I don’t have that many friends.
I mean, I have 1,200 friends of Facebook and I would recognise almost all of them in the street, but on a day-to-day basis, I’m a socially lazy, uncool hermit.
I’ve always thought that if/when my wedding day comes, it’s going to be embarrassing how few people will RSVP yes.
But I count myself extremely lucky in that the small fistful of friends I do have are brilliant, and all very, very interesting. None of them know each other – in fact most of them wouldn’t even like one other if they did all turn up to my wedding.
One of these friends is Frog, and I just went to Paris with him for a party thing. Frog is French. He is both my only French friend, and also the most French person I have ever met.
Frog sometimes wears a beret, is extremely serious about red wine, snarls at people, has no inner speech, boasts about Napoleon, has Very Strong Opinions about the battle of Waterloo and slags off the English a lot.
He is also rather famous (for reals), especially in France, so people stare at him a lot and whisper, and very often when the whopping bill comes, it’s *zero Euros and a wink* – because he is worshipped.
Frog pretends all this is annoying and unnecessary, but secretly I think he loves it. You know, like Napoleon.
Anyway, he’s also great fun, and just about the best person to be a Paris tour guide because of his Frenchness. I’ve been to Paris before when I was young, but not many times, and never with a local.
We only had two days and I wanted to see everything, so Frog took me around on his motorbike.
This was a stroke of genius, because I really did see everything – whizzing and weaving in loops around the city – from the Opera House to the Moulin Rouge, and all the little secret local back streets in between.
We tanked through the tunnel where Princess Diana died (which felt profound and sad), and past the president’s house (seriously swish), and through Saint Germain, which is Frog’s favourite neighbourhood.
Then we got off and walked very quickly and grumpily through Montmartre, which is basically the Portobello market of Paris – beautiful, quaint, bohemian, but completely overrun with tourists.
I can’t stand tourists. I know I am one. But I don’t walk slowly and stop in the middle of busy streets to take photos. So I count myself in a different category.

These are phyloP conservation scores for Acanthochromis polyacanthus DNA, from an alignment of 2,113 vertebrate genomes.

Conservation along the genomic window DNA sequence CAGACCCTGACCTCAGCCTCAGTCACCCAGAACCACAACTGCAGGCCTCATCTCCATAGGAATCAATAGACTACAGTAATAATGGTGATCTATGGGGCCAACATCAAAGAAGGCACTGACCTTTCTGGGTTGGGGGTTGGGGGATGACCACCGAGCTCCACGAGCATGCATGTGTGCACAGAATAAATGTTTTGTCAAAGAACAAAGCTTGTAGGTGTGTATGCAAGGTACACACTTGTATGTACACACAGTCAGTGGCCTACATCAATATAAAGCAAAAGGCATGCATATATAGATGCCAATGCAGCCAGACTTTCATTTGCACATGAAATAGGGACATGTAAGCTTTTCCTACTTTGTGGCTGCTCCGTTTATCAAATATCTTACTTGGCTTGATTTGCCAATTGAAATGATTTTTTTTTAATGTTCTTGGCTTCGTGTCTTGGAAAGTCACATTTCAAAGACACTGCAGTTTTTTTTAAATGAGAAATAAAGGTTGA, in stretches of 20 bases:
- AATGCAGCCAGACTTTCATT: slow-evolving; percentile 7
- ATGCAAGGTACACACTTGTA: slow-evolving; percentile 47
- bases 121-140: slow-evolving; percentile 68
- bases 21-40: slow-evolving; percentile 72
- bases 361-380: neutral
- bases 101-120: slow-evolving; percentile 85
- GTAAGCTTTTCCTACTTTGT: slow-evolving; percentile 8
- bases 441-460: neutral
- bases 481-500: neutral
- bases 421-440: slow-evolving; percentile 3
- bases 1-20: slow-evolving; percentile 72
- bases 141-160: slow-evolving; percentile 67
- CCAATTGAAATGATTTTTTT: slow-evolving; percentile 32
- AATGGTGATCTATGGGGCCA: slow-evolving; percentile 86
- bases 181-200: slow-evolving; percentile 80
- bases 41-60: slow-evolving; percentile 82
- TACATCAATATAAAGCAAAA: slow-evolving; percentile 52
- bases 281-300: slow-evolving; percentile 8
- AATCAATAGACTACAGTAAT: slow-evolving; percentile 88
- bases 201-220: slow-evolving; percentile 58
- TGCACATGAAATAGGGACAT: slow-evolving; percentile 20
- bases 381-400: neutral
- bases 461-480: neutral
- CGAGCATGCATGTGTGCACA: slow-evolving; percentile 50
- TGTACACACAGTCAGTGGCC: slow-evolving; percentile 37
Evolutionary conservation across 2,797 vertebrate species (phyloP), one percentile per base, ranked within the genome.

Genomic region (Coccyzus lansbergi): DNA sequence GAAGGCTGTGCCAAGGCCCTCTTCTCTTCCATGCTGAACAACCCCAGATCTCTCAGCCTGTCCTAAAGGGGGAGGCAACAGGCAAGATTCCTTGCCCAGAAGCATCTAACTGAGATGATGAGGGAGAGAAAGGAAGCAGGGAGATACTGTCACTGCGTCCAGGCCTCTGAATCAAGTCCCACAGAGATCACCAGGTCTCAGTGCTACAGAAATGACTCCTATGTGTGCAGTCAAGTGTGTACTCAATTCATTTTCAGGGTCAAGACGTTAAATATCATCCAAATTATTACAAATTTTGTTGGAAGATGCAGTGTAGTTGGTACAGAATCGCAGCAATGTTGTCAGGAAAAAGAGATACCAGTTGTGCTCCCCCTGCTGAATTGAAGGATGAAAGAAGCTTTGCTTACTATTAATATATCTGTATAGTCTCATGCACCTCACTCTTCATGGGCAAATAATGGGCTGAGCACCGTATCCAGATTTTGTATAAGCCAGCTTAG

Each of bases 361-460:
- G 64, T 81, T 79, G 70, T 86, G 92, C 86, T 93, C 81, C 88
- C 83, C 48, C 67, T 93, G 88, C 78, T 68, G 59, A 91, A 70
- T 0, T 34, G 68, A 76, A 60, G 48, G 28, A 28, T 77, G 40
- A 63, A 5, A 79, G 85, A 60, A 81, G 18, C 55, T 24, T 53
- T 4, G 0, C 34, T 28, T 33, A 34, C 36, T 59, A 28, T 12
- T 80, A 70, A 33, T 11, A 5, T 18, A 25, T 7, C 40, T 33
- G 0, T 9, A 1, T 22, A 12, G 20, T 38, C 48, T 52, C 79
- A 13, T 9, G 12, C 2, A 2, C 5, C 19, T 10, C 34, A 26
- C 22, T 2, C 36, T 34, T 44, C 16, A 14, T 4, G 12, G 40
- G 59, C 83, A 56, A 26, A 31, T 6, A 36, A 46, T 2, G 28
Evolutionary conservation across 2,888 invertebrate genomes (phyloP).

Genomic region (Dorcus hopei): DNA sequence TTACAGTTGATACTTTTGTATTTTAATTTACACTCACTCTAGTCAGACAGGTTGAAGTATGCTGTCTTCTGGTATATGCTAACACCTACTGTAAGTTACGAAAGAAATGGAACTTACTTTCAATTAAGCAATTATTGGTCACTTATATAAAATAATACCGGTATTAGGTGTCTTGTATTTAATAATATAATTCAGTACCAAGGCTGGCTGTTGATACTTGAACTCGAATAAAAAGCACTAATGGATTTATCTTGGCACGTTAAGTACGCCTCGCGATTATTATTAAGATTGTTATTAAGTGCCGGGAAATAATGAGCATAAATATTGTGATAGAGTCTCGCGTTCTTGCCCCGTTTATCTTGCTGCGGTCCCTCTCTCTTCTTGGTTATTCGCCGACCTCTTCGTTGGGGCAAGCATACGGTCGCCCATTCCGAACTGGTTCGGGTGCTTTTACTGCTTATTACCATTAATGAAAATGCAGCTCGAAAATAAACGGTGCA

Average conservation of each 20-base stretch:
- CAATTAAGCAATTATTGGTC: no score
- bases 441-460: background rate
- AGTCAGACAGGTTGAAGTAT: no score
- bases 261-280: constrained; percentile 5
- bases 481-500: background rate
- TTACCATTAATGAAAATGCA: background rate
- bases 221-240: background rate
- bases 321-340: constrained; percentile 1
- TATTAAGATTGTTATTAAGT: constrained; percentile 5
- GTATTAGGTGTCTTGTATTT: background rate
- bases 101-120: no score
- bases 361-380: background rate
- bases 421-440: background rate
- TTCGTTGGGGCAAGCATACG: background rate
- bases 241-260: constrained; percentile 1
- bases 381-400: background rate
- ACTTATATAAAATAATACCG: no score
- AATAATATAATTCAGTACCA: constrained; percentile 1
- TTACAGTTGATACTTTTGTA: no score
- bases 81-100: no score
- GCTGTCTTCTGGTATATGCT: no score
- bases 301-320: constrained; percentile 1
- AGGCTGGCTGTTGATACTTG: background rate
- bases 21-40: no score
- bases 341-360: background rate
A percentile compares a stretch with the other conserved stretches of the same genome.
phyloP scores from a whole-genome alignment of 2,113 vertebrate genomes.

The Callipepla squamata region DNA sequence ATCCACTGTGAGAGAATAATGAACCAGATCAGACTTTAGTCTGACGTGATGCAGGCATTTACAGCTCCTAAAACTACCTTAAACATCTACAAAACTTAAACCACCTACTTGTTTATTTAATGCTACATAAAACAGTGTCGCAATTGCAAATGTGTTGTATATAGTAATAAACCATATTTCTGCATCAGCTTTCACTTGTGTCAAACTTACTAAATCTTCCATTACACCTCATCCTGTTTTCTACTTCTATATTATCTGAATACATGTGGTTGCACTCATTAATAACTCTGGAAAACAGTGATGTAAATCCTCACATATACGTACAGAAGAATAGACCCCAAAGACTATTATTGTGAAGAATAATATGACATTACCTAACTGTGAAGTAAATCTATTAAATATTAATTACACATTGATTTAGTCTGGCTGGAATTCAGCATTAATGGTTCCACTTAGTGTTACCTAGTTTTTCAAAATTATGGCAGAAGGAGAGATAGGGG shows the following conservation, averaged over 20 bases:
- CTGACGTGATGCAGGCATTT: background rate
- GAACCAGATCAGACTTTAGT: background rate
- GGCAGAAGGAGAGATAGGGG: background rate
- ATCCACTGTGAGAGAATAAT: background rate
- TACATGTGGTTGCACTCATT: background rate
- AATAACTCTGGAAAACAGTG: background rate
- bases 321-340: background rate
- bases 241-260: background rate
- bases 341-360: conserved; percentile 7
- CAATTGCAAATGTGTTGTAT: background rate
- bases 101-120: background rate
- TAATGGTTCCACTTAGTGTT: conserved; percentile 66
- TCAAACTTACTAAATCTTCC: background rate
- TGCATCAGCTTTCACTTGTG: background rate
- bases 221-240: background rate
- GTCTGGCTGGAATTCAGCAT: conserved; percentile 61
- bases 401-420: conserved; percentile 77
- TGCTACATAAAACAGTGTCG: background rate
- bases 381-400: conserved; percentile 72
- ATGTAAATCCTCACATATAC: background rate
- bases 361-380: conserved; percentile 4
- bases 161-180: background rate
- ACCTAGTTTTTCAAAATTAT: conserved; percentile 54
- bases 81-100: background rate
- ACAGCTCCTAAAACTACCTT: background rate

We only stomped through Montmartre to get to the Sacré Cœur, which is a very beautiful church. It smells like frankincense and has extraordinarily attractive stained glass windows. Cleary it’s also a bit of a terrorist hot spot, because before you go in, a security man makes you open your jacket.
“Why the fuck do they want to see what I’m wearing?” I asked Frog.
“They are making sure that what you are wearing is not a suicide vest,” he replied.
Then we went to the Notre Dame, which made it two churches in one day. Because I’m a raging atheist, I haven’t been to a church since I was a child, except for two weddings in America which don’t count because they were new churches, which feel more like conference centres.
I like the old ones in the same way I like cemeteries. You can sort of feel the history seeping through the walls and clinging to the air, and tapping you on the shoulder every time you turn a corner.
Being at the Notre Dame made me think a lot about Esmerelda and the Hunchback of Notre Dame, and what a great story that is.
There were lots and lots and lots of candles, and my grandmother loves lighting candles at church. She says she lights one for me every week.
I said to Frog: “I must tell my grandmother I lit a candle in her honour.”
Frog said to me: “But you didn’t.”
I said to Frog: “Oh that doesn’t matter. I’m not paying two euros to light a fucking candle. It’s the thought that counts.”
Frog said to me: “That’s TERRIBLE! You shall burn in hell.”
I said to frog: “Conveniently, I don’t believe in hell.” Etc. etc. etc…
Eventually, Frog made me light a candle.
The next morning I woke up with a surprise cold, so spent my last morning in bed wrapped up in scarfs watching Friends while everyone else went out and about.
And then it was home, to my beloved animals and some shifts at MailOnline.
Next stop, back to Australia.